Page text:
Walk the Chalk: South Downs Way – Part 3

Hassocks to Eastbourne: 57km (36 miles), 1,422m ascent (4,665ft)

Day 6

Last night’s dinner was awesome, and bloody well should have been as I’d carried it from the BP garage. Pasta Arrabiata (of sorts) cooked on a camping stove, reminded me of how great it is to have real food rather than just rely on dehydrated stuff. This is an approach I’m going to use a lot more – the morale effect is worth the extra weight and bulk.

The pasta also turned out to be fortuitous as overnight I had a crazy idea. I was due to meet my daughter in Brighton at midday(ish) for lunch, which left quite a long period of time to fill if I just hung around the camp site. And it was Saturday morning, so why not……?

A bit of looking at railway timetables and estimating the distance to and from the station at each end, and I came to the conclusion I could just about do it. So I did…

At 9am I was lining up on the start of Preston Park parkrun.

It wasn’t the greatest time I’ve ever run, not helped by how long it took to cross the start line due to the number of people, nor the fact that I clocked the 5km course at nearly 5.2km. But I did it. Barcode scanned and I strode off back towards the station. Back at the campsite for 10:30, I just had time to shower and make myself presentable before I was walking back to the station to head all the way into Brighton.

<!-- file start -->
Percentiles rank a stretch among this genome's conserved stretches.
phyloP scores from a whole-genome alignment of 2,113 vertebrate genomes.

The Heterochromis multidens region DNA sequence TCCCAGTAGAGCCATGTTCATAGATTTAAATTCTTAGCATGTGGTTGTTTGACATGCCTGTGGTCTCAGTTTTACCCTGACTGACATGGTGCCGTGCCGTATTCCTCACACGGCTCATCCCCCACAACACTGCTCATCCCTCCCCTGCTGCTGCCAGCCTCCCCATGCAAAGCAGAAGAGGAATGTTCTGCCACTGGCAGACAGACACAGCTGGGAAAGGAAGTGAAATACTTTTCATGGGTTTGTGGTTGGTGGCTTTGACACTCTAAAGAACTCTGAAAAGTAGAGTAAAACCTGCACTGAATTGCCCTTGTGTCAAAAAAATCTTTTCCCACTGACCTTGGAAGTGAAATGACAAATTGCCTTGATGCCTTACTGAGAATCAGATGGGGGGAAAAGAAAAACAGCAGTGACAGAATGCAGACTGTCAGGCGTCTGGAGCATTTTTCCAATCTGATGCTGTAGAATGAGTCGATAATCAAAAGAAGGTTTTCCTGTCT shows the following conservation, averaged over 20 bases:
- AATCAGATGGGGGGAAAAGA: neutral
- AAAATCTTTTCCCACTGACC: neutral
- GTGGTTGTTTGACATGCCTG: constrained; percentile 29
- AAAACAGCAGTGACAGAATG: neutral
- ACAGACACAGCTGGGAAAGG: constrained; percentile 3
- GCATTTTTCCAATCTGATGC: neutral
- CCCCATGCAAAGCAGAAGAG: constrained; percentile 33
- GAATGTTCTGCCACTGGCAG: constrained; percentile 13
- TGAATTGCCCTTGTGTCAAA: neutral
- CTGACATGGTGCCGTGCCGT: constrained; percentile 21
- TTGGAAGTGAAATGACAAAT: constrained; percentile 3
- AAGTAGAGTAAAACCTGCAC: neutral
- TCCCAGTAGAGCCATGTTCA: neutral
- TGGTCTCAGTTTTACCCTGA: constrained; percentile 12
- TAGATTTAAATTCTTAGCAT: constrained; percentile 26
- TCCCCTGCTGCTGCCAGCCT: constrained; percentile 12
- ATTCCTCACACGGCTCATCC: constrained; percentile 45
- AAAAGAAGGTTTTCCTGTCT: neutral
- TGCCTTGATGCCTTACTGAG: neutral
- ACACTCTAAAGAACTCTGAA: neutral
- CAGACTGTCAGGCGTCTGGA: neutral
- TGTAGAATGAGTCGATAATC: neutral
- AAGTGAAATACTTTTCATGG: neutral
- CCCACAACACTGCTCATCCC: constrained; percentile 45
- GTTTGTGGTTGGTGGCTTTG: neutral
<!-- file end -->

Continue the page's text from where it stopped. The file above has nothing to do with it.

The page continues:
Lunch was duly taken, and paid for by me, as we are dealing with a student here! I picked up some supplies on the way back to the tent and had a chilled out, but chilly night in.

Day 7

In a way it was a shame to leave the campsite – it was perfect for my needs. I can thoroughly recommend Southdown Way campsite.

After the troubles I’d had getting down from the escarpment on Friday, I decided to head up a different way and avoid the Stiles of Death. I climbed up a spur about 1km further down the trail, missing nothing out other than some nondescript track walking.

I was now very much into the territory of dew ponds, a particular feature of the South Downs. There were a few along this ridge.

At the top of Ditchling Beacon I spent a few minutes talking to a chap flying his drone, then pushed on. As I neared the right turn on Plumpton Plain, I kept being passed by runners – first a few (not unusual along the Downs during this trip), then in ever more frequent clumps. It was clear there was some sort of organized event on.

It turned out this was a marathon. All the way down to Housedean Farm I kept having to hug the left hand side of the path to let a constant stream of runners past. It started to get on my wick, if I’m honest. Throw the occasional cyclist in and it got a bit congested.

At Housedean though, I made a point of sitting opposite the water tap and brewing up, an act of petty revenge in taunting the runners with my enjoyment of a hot coffee. But then it appeared the tail end had gone through as the marshalls there started packing up: oh well, at least the rest of the walk should be uninterrupted.

The “other” hiker also rolled in while I was coffee-ing up. He’d apparently slept up on Ditchling, and had been confronted by local dog walkers. Possibly may have something to do with this sign…

I thought I’d seen the last of this chap due to my rest day, but it appeared that even 2 days head start wasn’t enough. This would be the last time I’d see him though.